The experienced employee is leaving and that’s why we fail at knowledge sharing and transfer.

If you apply the “5 why” technique here, there are two possible routes.

The experienced employee is leaving and that’s why we fail at knowledge sharing and transfer.
Why? Because he got a better job offer.

You could go deeper with this one, but then you’ll follow the HR road and this deviates too much from our problem: knowledge sharing and transfer not going great.

Let’s give it another attempt.

The experienced employee is leaving and that’s why we fail at knowledge sharing and transfer.
Why? Because he had a lot of experience and you cannot replace that with a new employee.

This is a correct answer, but does not lead us to the root cause of the problem. If after five years the next (experienced) employee leaves, you would have the same problem!

Why is it a problem that he is leaving? Because he was the only one with the knowledge of system X.
Why is the only one with this knowledge? Because there was no employee intake program, because there is no documentation set up during the years, because the knowledge transfer period was too short, because …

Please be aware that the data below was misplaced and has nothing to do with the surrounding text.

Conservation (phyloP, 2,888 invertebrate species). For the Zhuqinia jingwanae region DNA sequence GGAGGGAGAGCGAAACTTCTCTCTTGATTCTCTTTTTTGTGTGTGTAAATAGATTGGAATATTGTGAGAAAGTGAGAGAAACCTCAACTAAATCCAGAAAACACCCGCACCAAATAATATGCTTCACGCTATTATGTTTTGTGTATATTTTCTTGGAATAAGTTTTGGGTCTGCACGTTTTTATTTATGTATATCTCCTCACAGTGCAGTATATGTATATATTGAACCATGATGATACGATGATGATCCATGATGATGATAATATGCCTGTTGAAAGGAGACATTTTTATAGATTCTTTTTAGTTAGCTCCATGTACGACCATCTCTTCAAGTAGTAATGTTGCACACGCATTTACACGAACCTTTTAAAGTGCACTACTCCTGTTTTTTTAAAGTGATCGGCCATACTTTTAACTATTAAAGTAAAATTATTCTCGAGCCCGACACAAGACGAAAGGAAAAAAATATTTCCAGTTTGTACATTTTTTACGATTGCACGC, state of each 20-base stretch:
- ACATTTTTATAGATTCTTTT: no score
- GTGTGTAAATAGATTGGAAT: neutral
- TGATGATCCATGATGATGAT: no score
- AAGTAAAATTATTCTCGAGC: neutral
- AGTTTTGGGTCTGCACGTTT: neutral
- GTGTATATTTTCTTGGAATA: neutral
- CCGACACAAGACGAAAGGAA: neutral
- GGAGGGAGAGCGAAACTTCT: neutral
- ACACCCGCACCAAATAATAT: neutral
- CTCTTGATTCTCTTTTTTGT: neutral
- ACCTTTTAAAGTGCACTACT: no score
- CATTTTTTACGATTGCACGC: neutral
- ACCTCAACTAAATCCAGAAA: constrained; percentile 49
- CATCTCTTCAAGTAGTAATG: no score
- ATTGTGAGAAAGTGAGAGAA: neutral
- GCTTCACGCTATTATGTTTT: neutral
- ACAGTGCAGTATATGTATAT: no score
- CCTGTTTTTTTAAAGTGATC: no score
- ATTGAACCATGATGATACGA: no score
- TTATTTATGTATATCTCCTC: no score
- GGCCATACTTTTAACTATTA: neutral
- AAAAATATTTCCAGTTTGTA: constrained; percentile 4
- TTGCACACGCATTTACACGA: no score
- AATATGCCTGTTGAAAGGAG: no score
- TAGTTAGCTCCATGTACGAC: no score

And now you finally got to the root causes! For each of these root causes we can find a solution that is suited. Without the “5 why” technique, we would have stopped asking questions after the first root cause and only came to the conclusion that a lot of knowledge was with the former employee. So if we would train a new employee and he would leave after x years, we would have the exact same problem again. After applying “5 why’ and solving the root causes, the departure of the newly trained employed shouldn’t have that big of an impact anymore.

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Best practices for a Root Cause Analysis – perspective of the coach


We do problem solving workshops all the time, but what can we learn from it?

In two posts I will share some best practice from a different angle. The first post discussed the perspective of the facililator of the event (or also the coachee). This post will handle the perspective of the coach.

Defaults like “start on time”, “training”, etc. are omitted, unless it’s considered critical.